The rules on punctuation in written sentences are pretty clear (though there are personal preferences on placement of commas and such). But when it comes to logos, those symbols and words meant to convey a brand image, the rules sail right out the window.
I was not aware of AOL’s change to “Aol.” until I read this article. I’d love to have been in the room when that momentous decision was made. Did they argue passionately over the capital “A” versus a lower-case one? Were there conference room fistfights over adding the period? Is this logo change a Band-Aid to repair their wounded brand image? If so, I don’t think it’s big enough. Here’s a YouTube video about it:
When there’s a period at the end of a logo, it seems to imply THIS product is the only one that matters. The only one you need. If that’s the idea, AOL should be jailed for felonious period abuse. AOL is the one ISP you definitely do not need. Having had infuriating set-tos with various “customer service” people at AOL for years (The Early Years), I’d be giddy with joy if the period meant the end of AOL, or aol. Which, if I wanted to be snarky, I’d say should be “Ahol.” But no. I’m moving on.
When you insert any punctuation into a logo, you’re taking a risk that either (a) it will look dumb; or (b) will be taken ironically. For instance, an exclamation point, that poor, overworked symbol meant to convey excitement, can either be fun, sad, or baffling, depending on the company. Just imagine the logo, “M!crosoft.”
Choosing a logo is a serious matter, because if it’s emblazoned on your stationery, business cards, store sign, advertising and everything else, it’s going to cost a fortune to change. You’ll notice that when established companies update their logos, they only futz with it a little. They’ll change the hue slightly, add a swash or take it away, something like that. Nothing that might shock or confuse loyal customers.People like, or at least get used to, the logo of a company they patronize. Changing it radically could have the effect of snatching away the sweet little brown teddy bear your child clings to at bedtime and substituting a snarling grizzly bear plush critter. “Yaaaagh! Where’s my teddy?!” (Note proper use of exclamation point.)
I must confess that the reason I don’t have a logo is that I can’t figure out what it might be. When I was identifying myself with my company, LizardPro Creative, Inc., it was pretty easy to design a logo for my stationery and biz cards. Oh, I changed the style of the lizard about seven times, but there was no parakeet or roach or any other animal. But “Liz Craig, Writer?” I got some business cards that have a pen and paper, but even that isn’t right, because I’ve been using a computer for so long, I can hardly write legibly anymore. But enough about me.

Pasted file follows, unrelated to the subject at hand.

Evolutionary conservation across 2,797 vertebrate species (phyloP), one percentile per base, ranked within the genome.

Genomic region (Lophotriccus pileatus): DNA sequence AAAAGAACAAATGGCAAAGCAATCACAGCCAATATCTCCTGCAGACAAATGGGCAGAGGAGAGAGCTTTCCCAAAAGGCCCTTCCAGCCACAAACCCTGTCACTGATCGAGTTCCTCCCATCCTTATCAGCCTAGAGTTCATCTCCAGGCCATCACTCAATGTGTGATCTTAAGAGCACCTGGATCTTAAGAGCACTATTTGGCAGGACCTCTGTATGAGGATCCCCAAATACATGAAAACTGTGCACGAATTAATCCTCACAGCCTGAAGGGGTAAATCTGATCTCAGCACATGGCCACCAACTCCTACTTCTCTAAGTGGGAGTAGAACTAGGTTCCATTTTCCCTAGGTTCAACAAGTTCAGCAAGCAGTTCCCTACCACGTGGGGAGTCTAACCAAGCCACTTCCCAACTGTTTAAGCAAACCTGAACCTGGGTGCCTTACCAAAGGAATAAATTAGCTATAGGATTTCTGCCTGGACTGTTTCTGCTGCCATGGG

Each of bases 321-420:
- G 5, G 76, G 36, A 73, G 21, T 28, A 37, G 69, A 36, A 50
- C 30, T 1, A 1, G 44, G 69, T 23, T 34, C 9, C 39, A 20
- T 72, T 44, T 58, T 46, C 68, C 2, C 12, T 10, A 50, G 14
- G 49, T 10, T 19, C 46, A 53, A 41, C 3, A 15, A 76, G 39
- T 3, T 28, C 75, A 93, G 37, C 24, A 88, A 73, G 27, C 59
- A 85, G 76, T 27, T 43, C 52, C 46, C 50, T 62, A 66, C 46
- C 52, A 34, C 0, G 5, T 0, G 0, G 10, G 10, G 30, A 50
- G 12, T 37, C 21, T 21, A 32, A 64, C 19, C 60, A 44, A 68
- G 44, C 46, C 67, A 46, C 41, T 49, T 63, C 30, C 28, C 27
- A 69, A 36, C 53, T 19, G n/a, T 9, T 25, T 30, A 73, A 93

If you want a good designer to create a strong, timeless logo, you can expect to pay more than those “Your logo for $50!!!” (Note incorrect use of exclamation points.) guys who advertise in Google AdWords. Sure, even I could give you some kind of a logo for $50, but what would it look like? If you don’t care, there’s even a website where you can glom one of their prefab logos for cheap and stick it on your company name. If your company is called Bland & Meaningless, Inc., I suppose one of those would do.
Looking at an exquisitely simple logo, you might think, “Why, my teenaged kid could have done that in three seconds.” Well, so did the designer. But that was after days and weeks of gathering information, discussing it with the client, trying different colors, styles and layouts. So the cost of a great logo is not all for that final splat on paper. It’s for the think time, and the experience, sensitivity, taste, judgment and skill of the designer.
Okay, someone’s going to bring up the Nike “swoosh.” Folklore has it that a Portland art student quickly whipped out the swash in a moment of inspiration. And “Just do it” was an offhand comment the founder heard. That’s swell. But the brilliant part is that someone recognized the swash as a timeless symbol, and “Just do it” as an elegantly simple statement that expressed the heart and soul of Nike. (See true history of the “swoosh.”) That hardly ever happens. More times than not, a client will want the designer to crank out dozens or hundreds of “ideas” to choose from, when the best one by far obviously was in the first six presented. The same applies to taglines, by the way. Hence, the high cost of logos (and taglines). Design and writing hours cost money.
So what do you think of the punctuation in and style of some of the logos in the article I linked above? Send your thoughts, and suggest a logo or two you really like or hate.